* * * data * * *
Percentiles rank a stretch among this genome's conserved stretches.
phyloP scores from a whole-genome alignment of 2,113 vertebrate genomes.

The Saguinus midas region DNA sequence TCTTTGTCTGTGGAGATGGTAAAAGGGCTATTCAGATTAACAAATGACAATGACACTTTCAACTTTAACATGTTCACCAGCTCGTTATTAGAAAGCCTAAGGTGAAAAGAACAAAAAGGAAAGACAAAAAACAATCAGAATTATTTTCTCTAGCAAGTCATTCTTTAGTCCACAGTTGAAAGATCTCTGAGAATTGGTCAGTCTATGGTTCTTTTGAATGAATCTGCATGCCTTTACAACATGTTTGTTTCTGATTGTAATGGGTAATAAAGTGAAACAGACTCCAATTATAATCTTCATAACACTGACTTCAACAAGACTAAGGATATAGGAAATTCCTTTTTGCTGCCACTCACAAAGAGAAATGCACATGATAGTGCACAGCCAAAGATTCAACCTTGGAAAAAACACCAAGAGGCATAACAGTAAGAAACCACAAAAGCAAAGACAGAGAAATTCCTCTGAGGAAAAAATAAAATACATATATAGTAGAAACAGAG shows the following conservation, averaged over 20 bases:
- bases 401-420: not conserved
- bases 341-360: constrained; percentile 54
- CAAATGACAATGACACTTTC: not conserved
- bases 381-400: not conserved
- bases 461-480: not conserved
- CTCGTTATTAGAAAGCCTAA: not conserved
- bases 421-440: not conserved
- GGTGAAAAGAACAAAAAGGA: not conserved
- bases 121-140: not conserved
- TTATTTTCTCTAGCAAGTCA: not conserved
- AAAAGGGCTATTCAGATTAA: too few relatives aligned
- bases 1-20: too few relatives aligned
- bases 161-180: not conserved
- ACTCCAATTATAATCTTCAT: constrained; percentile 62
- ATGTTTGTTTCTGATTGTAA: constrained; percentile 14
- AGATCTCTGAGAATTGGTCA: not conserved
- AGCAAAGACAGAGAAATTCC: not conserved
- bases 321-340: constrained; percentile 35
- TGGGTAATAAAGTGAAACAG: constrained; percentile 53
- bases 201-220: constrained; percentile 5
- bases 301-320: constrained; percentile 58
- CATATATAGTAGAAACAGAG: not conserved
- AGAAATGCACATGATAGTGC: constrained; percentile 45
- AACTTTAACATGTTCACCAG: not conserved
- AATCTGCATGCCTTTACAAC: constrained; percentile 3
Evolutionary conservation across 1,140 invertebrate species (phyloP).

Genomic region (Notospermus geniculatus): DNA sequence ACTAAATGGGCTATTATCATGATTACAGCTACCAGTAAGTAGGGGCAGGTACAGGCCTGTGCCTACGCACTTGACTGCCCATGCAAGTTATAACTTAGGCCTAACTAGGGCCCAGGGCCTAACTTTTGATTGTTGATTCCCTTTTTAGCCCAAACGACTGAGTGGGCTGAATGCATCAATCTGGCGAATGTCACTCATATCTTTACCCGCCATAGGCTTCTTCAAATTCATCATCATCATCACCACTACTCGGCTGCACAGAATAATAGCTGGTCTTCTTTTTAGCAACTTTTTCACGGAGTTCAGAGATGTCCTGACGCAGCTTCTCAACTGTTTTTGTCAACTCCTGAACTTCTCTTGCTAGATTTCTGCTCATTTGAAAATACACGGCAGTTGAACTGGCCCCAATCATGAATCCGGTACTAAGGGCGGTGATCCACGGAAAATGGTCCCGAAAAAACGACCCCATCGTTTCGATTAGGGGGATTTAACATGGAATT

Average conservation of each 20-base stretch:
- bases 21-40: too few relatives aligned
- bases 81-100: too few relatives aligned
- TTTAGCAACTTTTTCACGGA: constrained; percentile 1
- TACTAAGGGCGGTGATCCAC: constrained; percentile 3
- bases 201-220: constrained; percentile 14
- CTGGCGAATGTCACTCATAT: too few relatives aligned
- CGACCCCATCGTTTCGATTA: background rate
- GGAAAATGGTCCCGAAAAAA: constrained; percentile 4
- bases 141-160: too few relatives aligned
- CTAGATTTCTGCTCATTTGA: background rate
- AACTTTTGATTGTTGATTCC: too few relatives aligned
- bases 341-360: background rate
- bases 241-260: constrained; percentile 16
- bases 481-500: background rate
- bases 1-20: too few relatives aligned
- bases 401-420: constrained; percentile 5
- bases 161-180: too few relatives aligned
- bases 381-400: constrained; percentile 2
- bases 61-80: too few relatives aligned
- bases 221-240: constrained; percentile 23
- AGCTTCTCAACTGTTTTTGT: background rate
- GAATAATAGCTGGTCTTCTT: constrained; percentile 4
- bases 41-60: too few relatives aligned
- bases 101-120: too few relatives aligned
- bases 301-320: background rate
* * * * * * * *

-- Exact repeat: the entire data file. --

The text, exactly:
Percentiles rank a stretch among this genome's conserved stretches.
phyloP scores from a whole-genome alignment of 2,113 vertebrate genomes.

The Saguinus midas region DNA sequence TCTTTGTCTGTGGAGATGGTAAAAGGGCTATTCAGATTAACAAATGACAATGACACTTTCAACTTTAACATGTTCACCAGCTCGTTATTAGAAAGCCTAAGGTGAAAAGAACAAAAAGGAAAGACAAAAAACAATCAGAATTATTTTCTCTAGCAAGTCATTCTTTAGTCCACAGTTGAAAGATCTCTGAGAATTGGTCAGTCTATGGTTCTTTTGAATGAATCTGCATGCCTTTACAACATGTTTGTTTCTGATTGTAATGGGTAATAAAGTGAAACAGACTCCAATTATAATCTTCATAACACTGACTTCAACAAGACTAAGGATATAGGAAATTCCTTTTTGCTGCCACTCACAAAGAGAAATGCACATGATAGTGCACAGCCAAAGATTCAACCTTGGAAAAAACACCAAGAGGCATAACAGTAAGAAACCACAAAAGCAAAGACAGAGAAATTCCTCTGAGGAAAAAATAAAATACATATATAGTAGAAACAGAG shows the following conservation, averaged over 20 bases:
- bases 401-420: not conserved
- bases 341-360: constrained; percentile 54
- CAAATGACAATGACACTTTC: not conserved
- bases 381-400: not conserved
- bases 461-480: not conserved
- CTCGTTATTAGAAAGCCTAA: not conserved
- bases 421-440: not conserved
- GGTGAAAAGAACAAAAAGGA: not conserved
- bases 121-140: not conserved
- TTATTTTCTCTAGCAAGTCA: not conserved
- AAAAGGGCTATTCAGATTAA: too few relatives aligned
- bases 1-20: too few relatives aligned
- bases 161-180: not conserved
- ACTCCAATTATAATCTTCAT: constrained; percentile 62
- ATGTTTGTTTCTGATTGTAA: constrained; percentile 14
- AGATCTCTGAGAATTGGTCA: not conserved
- AGCAAAGACAGAGAAATTCC: not conserved
- bases 321-340: constrained; percentile 35
- TGGGTAATAAAGTGAAACAG: constrained; percentile 53
- bases 201-220: constrained; percentile 5
- bases 301-320: constrained; percentile 58
- CATATATAGTAGAAACAGAG: not conserved
- AGAAATGCACATGATAGTGC: constrained; percentile 45
- AACTTTAACATGTTCACCAG: not conserved
- AATCTGCATGCCTTTACAAC: constrained; percentile 3
Evolutionary conservation across 1,140 invertebrate species (phyloP).

Genomic region (Notospermus geniculatus): DNA sequence ACTAAATGGGCTATTATCATGATTACAGCTACCAGTAAGTAGGGGCAGGTACAGGCCTGTGCCTACGCACTTGACTGCCCATGCAAGTTATAACTTAGGCCTAACTAGGGCCCAGGGCCTAACTTTTGATTGTTGATTCCCTTTTTAGCCCAAACGACTGAGTGGGCTGAATGCATCAATCTGGCGAATGTCACTCATATCTTTACCCGCCATAGGCTTCTTCAAATTCATCATCATCATCACCACTACTCGGCTGCACAGAATAATAGCTGGTCTTCTTTTTAGCAACTTTTTCACGGAGTTCAGAGATGTCCTGACGCAGCTTCTCAACTGTTTTTGTCAACTCCTGAACTTCTCTTGCTAGATTTCTGCTCATTTGAAAATACACGGCAGTTGAACTGGCCCCAATCATGAATCCGGTACTAAGGGCGGTGATCCACGGAAAATGGTCCCGAAAAAACGACCCCATCGTTTCGATTAGGGGGATTTAACATGGAATT

Average conservation of each 20-base stretch:
- bases 21-40: too few relatives aligned
- bases 81-100: too few relatives aligned
- TTTAGCAACTTTTTCACGGA: constrained; percentile 1
- TACTAAGGGCGGTGATCCAC: constrained; percentile 3
- bases 201-220: constrained; percentile 14
- CTGGCGAATGTCACTCATAT: too few relatives aligned
- CGACCCCATCGTTTCGATTA: background rate
- GGAAAATGGTCCCGAAAAAA: constrained; percentile 4
- bases 141-160: too few relatives aligned
- CTAGATTTCTGCTCATTTGA: background rate
- AACTTTTGATTGTTGATTCC: too few relatives aligned
- bases 341-360: background rate
- bases 241-260: constrained; percentile 16
- bases 481-500: background rate
- bases 1-20: too few relatives aligned
- bases 401-420: constrained; percentile 5
- bases 161-180: too few relatives aligned
- bases 381-400: constrained; percentile 2
- bases 61-80: too few relatives aligned
- bases 221-240: constrained; percentile 23
- AGCTTCTCAACTGTTTTTGT: background rate
- GAATAATAGCTGGTCTTCTT: constrained; percentile 4
- bases 41-60: too few relatives aligned
- bases 101-120: too few relatives aligned
- bases 301-320: background rate